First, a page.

WannaCry, a relatively new addition to the ransomware scene, wreaked havoc on networks worldwide, starting with UK’s National Health Service (NHS) on Friday May 12th and by Monday had reached over 300,000 computers in 150 countries according to a report on npr.org.
What is Ransomware?
We’ve discussed it before, but Ransomware is particular type of malicious software or malware that will take your data hostage in return for a monetary ransom. In the early days, this was requested by sending Visa prepaid and iTunes gift cards. With the advent of digital currencies such as Bitcoin, it has grown, to the point that ransomware incidents will actually drive up the value of bitcoin during these events. In the case of modern ransomware, and WannaCry is no exception, it works to encrypt or scramble your files with a unique password which will be unlocked with the paid ransom.
Why is the NSA involved in this?
Some tools used by the National Security Agency was exposed by a group calling itself the Shadow Brokers. They claimed to have stolen these tools from an internal NSA hacking group called the Equation Group. In April a bunch of these tools were exposed publicly including several that work against Microsoft products. Microsoft had patched these vulnerabilities in March (speculation is that the NSA informed Microsoft of these vulnerabilities after their tools were compromised).
The Global Spreading
This malware spread globally because it not only had to rely on people clicking on a malicious link in email (which is what is alleged here) but would move throughout the network hitting unpatched machines (computers that haven’t gotten the latest fixes from Microsoft), In addition computers that were exposed to the Internet that hadn’t been patched yet were also infected without any person having to click on anything. In addition to encrypting your files, this variant was also dropping a remote access trojan (RAT) so they can come back and access your computer again in the future.
Fortunately a group of security researches at MalwareTech.com discovered a kill switch, which is a trigger to stop the malware from further spreading, and it has died down. However, as predicted, there are new variants without the kill switch that are starting to be seen in the wild.
Steps We Have Taken for all our Managed Clients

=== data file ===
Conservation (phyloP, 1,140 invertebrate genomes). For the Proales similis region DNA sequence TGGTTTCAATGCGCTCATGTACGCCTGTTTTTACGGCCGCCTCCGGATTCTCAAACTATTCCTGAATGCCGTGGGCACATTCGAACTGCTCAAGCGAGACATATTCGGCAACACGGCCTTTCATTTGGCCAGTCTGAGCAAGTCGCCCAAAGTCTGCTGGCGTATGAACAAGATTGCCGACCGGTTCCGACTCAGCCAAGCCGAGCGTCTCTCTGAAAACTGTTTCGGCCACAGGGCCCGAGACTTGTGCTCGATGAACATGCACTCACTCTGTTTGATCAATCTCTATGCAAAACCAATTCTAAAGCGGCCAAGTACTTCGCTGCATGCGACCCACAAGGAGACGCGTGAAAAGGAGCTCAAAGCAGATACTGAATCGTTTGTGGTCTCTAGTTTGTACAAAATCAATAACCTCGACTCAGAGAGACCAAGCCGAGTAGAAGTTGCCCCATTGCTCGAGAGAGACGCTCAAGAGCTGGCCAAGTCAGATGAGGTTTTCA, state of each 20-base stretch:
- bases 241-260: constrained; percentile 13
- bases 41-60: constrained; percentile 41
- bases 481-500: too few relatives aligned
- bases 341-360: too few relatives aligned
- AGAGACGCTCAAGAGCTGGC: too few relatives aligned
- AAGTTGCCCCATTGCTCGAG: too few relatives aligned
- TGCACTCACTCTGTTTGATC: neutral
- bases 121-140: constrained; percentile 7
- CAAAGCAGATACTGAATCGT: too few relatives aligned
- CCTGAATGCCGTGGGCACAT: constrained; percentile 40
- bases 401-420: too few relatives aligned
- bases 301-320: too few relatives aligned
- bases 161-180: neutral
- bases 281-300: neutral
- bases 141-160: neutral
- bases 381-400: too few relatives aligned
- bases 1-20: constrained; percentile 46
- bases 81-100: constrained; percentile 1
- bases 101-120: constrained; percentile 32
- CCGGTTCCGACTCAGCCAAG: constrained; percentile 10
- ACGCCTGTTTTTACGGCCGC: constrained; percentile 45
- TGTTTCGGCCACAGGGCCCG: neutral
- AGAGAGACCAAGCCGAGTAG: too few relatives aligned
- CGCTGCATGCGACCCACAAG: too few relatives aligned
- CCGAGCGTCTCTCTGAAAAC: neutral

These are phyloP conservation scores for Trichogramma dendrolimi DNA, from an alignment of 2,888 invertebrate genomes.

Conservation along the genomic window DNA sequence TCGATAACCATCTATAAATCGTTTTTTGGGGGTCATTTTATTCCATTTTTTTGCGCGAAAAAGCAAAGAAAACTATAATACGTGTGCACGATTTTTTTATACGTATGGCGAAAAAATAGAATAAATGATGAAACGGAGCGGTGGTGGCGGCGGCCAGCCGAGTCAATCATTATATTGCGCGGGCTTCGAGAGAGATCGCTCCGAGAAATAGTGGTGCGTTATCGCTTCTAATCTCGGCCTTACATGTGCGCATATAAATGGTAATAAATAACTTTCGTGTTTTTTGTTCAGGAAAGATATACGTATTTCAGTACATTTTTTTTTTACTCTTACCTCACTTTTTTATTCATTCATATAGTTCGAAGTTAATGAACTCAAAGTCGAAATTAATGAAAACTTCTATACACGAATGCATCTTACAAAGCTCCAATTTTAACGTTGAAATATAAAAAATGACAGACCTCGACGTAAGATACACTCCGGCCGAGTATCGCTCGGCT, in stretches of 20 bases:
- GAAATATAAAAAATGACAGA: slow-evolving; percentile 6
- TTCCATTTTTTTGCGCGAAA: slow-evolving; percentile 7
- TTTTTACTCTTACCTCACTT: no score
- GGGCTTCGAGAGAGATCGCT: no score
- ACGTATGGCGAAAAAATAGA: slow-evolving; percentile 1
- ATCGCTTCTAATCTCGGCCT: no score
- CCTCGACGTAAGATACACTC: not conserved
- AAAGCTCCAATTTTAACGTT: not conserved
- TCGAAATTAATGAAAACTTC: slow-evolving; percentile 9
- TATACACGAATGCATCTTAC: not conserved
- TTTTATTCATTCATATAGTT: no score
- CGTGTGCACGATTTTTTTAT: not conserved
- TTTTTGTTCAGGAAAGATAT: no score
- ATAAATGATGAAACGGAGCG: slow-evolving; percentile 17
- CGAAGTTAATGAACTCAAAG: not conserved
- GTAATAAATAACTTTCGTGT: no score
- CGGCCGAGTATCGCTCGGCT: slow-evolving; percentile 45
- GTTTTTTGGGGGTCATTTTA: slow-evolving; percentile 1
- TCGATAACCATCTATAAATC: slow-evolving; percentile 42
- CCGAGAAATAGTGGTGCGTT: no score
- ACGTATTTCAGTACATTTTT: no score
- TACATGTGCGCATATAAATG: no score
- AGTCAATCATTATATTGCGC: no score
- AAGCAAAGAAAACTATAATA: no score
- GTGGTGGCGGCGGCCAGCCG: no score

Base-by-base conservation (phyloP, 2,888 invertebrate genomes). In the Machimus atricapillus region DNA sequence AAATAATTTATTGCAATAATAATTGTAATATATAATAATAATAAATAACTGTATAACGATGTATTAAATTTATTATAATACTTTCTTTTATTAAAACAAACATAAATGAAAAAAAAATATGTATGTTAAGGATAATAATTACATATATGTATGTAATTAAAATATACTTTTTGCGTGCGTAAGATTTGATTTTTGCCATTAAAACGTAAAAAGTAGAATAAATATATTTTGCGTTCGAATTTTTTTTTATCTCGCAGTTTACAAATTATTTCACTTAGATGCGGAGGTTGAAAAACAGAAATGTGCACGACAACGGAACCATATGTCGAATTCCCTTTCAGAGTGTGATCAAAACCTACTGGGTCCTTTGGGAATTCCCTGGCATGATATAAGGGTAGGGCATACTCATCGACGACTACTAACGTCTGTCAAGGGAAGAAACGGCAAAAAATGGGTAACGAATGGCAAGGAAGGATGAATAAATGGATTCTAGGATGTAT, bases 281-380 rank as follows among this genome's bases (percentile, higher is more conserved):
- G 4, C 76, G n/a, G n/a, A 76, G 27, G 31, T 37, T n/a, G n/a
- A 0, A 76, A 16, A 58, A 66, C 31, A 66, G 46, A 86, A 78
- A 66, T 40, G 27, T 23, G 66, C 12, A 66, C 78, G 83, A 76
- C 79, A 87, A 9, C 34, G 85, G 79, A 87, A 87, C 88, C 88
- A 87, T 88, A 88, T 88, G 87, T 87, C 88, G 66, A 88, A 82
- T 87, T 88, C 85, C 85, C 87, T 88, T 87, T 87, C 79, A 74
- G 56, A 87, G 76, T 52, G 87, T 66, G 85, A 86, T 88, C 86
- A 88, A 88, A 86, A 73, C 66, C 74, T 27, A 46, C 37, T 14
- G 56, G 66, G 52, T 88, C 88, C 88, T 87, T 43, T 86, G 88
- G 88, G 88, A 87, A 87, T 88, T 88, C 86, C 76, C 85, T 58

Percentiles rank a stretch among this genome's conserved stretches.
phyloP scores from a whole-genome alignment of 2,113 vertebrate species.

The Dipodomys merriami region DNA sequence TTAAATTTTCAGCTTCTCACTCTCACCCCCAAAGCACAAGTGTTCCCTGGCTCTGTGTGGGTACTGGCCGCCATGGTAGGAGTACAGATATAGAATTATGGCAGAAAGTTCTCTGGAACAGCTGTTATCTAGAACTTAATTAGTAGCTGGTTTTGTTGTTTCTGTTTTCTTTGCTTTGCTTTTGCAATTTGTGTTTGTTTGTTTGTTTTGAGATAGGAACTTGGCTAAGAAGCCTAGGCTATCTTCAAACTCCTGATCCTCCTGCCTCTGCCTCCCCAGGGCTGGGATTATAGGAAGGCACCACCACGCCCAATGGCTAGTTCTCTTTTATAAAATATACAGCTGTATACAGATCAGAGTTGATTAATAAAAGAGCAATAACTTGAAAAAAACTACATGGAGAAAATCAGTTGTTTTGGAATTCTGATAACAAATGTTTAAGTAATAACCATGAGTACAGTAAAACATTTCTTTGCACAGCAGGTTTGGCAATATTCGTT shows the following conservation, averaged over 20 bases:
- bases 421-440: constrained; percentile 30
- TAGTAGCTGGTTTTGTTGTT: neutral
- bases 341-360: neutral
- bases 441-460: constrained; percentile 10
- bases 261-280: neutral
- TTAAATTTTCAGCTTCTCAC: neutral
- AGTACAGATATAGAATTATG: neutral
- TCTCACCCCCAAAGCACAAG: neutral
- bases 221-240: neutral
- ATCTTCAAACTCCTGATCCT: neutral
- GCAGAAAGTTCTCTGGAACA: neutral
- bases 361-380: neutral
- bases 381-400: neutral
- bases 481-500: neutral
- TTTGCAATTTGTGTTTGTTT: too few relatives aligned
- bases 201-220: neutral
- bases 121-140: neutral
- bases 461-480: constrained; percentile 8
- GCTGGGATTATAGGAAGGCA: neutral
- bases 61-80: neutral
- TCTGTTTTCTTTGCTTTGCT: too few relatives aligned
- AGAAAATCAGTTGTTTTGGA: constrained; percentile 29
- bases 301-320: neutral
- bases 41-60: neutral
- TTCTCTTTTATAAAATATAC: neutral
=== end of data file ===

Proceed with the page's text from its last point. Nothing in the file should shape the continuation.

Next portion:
We are making sure that all systems are properly patched with the latest from Microsoft. Typically we will update several test computers at each company the first week an update is released and the remainder the following week. But due to the nature of this outbreak, we are ensuring that all systems are up to the May patch levels (even though this was fixed in March).
We have also taken steps to disable the services that are vulnerable. In this case, they are not needed for most computing.
Our Webroot Antivirus system has the proper updates in place to prevent an infection.
Backups are being monitored as normally to ensure that if anything does through other defenses, that we can quickly recover from a ransom situation for data being backed up.
We’re here to help you. We’re taking all the necessary steps to protect our clients. No process is 100% so there are always some good practices you should take:
Be wary of attachments and links sent to you from people you don’t know or even do know.
Any attachment that asks you to click on a link or enable macros to unlock, don’t do it
When in doubt, ask us.
Steps You Can Take
Make sure your personal computers are up to date, search for Windows Update on your computer at home (Mac’s are not affected by this, but you should make sure they are up to date too.
Make sure you back up your personal files to a place that does some sort or versioning so that if you’re infected and the infected files are backed up they don’t overwrite your backup. Most good cloud backup providers will do this.
Don’t open up emails from people you don’t know, especially if they have links or attachments. If you do open an attachment and it asks you to enable Macros or click on a link to “unlock” the file, DON’T DO IT. if you’re not sure, ask us and we can assess.
Did I mention to check your backups, maybe do it twice, once to a local drive and once offsite at least once a day.
If you do think you were infected (i.e. suddenly your filenames start changing and you can’t open them) pull the plug on your computer.